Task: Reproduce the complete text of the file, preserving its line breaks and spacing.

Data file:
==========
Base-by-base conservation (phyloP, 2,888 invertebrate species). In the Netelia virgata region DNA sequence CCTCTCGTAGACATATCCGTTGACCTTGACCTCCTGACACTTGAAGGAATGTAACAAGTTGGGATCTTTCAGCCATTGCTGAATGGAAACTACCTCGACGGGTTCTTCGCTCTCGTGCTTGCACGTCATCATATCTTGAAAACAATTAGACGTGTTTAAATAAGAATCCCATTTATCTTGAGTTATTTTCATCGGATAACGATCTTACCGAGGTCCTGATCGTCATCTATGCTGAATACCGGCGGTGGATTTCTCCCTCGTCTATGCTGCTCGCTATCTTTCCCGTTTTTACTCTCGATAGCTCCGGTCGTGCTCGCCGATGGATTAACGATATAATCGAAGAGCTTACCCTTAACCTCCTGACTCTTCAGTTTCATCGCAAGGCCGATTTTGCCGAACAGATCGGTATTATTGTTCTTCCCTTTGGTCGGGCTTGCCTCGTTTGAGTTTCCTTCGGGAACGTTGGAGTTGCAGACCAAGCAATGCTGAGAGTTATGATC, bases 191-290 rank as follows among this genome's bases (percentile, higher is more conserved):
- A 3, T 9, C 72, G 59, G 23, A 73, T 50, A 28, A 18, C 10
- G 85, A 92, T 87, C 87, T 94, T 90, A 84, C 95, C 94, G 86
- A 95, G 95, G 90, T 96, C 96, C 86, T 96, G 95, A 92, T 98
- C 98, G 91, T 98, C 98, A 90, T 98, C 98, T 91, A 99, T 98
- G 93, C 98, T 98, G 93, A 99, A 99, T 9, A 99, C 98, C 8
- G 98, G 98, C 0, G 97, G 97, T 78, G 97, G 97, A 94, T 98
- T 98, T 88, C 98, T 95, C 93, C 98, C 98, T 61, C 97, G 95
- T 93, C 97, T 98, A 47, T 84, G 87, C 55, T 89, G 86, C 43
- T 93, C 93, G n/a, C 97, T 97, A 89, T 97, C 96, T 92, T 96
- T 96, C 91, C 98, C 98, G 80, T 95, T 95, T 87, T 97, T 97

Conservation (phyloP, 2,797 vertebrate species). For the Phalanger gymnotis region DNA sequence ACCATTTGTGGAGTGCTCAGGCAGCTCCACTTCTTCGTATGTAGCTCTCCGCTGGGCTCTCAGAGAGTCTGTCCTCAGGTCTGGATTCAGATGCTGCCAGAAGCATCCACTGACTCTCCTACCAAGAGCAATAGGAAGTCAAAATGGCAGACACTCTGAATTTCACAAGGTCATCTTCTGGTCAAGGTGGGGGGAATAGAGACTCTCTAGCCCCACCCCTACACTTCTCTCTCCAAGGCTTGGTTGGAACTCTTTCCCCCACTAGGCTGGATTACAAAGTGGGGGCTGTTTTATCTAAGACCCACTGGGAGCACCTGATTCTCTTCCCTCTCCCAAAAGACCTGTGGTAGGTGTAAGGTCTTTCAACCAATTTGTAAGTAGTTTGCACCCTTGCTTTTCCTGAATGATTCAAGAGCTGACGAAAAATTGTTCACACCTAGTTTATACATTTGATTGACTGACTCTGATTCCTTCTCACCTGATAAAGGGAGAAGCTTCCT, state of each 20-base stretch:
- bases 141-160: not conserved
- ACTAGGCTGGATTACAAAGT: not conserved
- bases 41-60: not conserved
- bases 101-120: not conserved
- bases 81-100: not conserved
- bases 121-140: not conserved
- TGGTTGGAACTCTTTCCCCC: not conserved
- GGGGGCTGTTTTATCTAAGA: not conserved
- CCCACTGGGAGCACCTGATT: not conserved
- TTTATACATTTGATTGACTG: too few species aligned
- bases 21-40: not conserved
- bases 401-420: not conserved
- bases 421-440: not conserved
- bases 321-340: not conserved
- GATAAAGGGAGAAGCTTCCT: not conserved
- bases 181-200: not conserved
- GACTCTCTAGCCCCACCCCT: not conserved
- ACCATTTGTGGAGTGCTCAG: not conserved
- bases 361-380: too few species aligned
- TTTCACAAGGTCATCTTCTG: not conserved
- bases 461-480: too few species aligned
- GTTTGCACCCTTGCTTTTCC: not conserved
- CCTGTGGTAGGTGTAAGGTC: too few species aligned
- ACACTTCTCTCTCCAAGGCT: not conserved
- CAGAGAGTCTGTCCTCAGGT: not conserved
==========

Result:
Base-by-base conservation (phyloP, 2,888 invertebrate species). In the Netelia virgata region DNA sequence CCTCTCGTAGACATATCCGTTGACCTTGACCTCCTGACACTTGAAGGAATGTAACAAGTTGGGATCTTTCAGCCATTGCTGAATGGAAACTACCTCGACGGGTTCTTCGCTCTCGTGCTTGCACGTCATCATATCTTGAAAACAATTAGACGTGTTTAAATAAGAATCCCATTTATCTTGAGTTATTTTCATCGGATAACGATCTTACCGAGGTCCTGATCGTCATCTATGCTGAATACCGGCGGTGGATTTCTCCCTCGTCTATGCTGCTCGCTATCTTTCCCGTTTTTACTCTCGATAGCTCCGGTCGTGCTCGCCGATGGATTAACGATATAATCGAAGAGCTTACCCTTAACCTCCTGACTCTTCAGTTTCATCGCAAGGCCGATTTTGCCGAACAGATCGGTATTATTGTTCTTCCCTTTGGTCGGGCTTGCCTCGTTTGAGTTTCCTTCGGGAACGTTGGAGTTGCAGACCAAGCAATGCTGAGAGTTATGATC, bases 191-290 rank as follows among this genome's bases (percentile, higher is more conserved):
- A 3, T 9, C 72, G 59, G 23, A 73, T 50, A 28, A 18, C 10
- G 85, A 92, T 87, C 87, T 94, T 90, A 84, C 95, C 94, G 86
- A 95, G 95, G 90, T 96, C 96, C 86, T 96, G 95, A 92, T 98
- C 98, G 91, T 98, C 98, A 90, T 98, C 98, T 91, A 99, T 98
- G 93, C 98, T 98, G 93, A 99, A 99, T 9, A 99, C 98, C 8
- G 98, G 98, C 0, G 97, G 97, T 78, G 97, G 97, A 94, T 98
- T 98, T 88, C 98, T 95, C 93, C 98, C 98, T 61, C 97, G 95
- T 93, C 97, T 98, A 47, T 84, G 87, C 55, T 89, G 86, C 43
- T 93, C 93, G n/a, C 97, T 97, A 89, T 97, C 96, T 92, T 96
- T 96, C 91, C 98, C 98, G 80, T 95, T 95, T 87, T 97, T 97

Conservation (phyloP, 2,797 vertebrate species). For the Phalanger gymnotis region DNA sequence ACCATTTGTGGAGTGCTCAGGCAGCTCCACTTCTTCGTATGTAGCTCTCCGCTGGGCTCTCAGAGAGTCTGTCCTCAGGTCTGGATTCAGATGCTGCCAGAAGCATCCACTGACTCTCCTACCAAGAGCAATAGGAAGTCAAAATGGCAGACACTCTGAATTTCACAAGGTCATCTTCTGGTCAAGGTGGGGGGAATAGAGACTCTCTAGCCCCACCCCTACACTTCTCTCTCCAAGGCTTGGTTGGAACTCTTTCCCCCACTAGGCTGGATTACAAAGTGGGGGCTGTTTTATCTAAGACCCACTGGGAGCACCTGATTCTCTTCCCTCTCCCAAAAGACCTGTGGTAGGTGTAAGGTCTTTCAACCAATTTGTAAGTAGTTTGCACCCTTGCTTTTCCTGAATGATTCAAGAGCTGACGAAAAATTGTTCACACCTAGTTTATACATTTGATTGACTGACTCTGATTCCTTCTCACCTGATAAAGGGAGAAGCTTCCT, state of each 20-base stretch:
- bases 141-160: not conserved
- ACTAGGCTGGATTACAAAGT: not conserved
- bases 41-60: not conserved
- bases 101-120: not conserved
- bases 81-100: not conserved
- bases 121-140: not conserved
- TGGTTGGAACTCTTTCCCCC: not conserved
- GGGGGCTGTTTTATCTAAGA: not conserved
- CCCACTGGGAGCACCTGATT: not conserved
- TTTATACATTTGATTGACTG: too few species aligned
- bases 21-40: not conserved
- bases 401-420: not conserved
- bases 421-440: not conserved
- bases 321-340: not conserved
- GATAAAGGGAGAAGCTTCCT: not conserved
- bases 181-200: not conserved
- GACTCTCTAGCCCCACCCCT: not conserved
- ACCATTTGTGGAGTGCTCAG: not conserved
- bases 361-380: too few species aligned
- TTTCACAAGGTCATCTTCTG: not conserved
- bases 461-480: too few species aligned
- GTTTGCACCCTTGCTTTTCC: not conserved
- CCTGTGGTAGGTGTAAGGTC: too few species aligned
- ACACTTCTCTCTCCAAGGCT: not conserved
- CAGAGAGTCTGTCCTCAGGT: not conserved